While Chemours touts the test results of its new air emission reduction equipment at its Fayetteville facility, the company is being called out for not doing enough to cut back on the amount of chemicals it releases into the Cape Fear River.
Chemours announced in late March that per- and polyfluoroalkyl substances, or PFAS, at the Fayetteville Works plant are being controlled at an efficiency of more than 99%.
Results of the tests run on the plant’s thermal oxidizer, which was installed last year, were turned over to the North Carolina Division of Air Quality officials on March 30.
“We are currently reviewing the report to verify the data,” Zaynab Nasif, the division’s public information officer, said in an email. “It generally takes some time to verify the data, likely a few weeks.”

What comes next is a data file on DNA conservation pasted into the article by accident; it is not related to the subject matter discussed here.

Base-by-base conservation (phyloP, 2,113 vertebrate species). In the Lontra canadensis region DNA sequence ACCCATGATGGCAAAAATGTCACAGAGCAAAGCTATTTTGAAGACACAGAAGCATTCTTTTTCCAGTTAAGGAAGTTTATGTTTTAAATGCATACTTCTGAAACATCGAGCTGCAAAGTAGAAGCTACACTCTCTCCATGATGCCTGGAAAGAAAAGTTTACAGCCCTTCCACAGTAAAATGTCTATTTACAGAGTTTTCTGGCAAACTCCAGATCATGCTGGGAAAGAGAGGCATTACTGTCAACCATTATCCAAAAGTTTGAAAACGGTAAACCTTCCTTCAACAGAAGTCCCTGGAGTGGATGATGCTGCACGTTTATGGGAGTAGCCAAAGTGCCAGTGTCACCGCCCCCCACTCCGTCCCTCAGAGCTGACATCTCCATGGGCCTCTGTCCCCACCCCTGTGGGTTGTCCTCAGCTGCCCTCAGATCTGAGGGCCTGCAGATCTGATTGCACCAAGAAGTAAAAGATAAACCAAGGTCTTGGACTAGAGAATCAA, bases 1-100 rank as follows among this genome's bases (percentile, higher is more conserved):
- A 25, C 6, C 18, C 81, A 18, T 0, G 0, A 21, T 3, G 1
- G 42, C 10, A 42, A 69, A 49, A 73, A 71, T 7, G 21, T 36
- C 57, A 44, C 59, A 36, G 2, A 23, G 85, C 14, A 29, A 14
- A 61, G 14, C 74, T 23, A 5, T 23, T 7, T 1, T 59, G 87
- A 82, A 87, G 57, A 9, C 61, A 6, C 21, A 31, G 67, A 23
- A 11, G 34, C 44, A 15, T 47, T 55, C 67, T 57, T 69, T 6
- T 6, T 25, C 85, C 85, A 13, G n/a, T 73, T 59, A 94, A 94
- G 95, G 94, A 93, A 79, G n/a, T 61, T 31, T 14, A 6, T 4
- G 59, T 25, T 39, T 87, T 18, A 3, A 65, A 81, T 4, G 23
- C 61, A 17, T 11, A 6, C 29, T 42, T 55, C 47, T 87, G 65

DAQ staff were on site to observe the testing process of the plant’s thermal oxidizer, she said.
A thermal oxidizer heats volatile organic compounds to the point those compounds are broken down and destroyed before entering the atmosphere.
Chemours Fayetteville Works’ thermal oxidizer in January and February “demonstrated a 99.99%” PFAS destruction efficiency, according to a company press release dated March 30.
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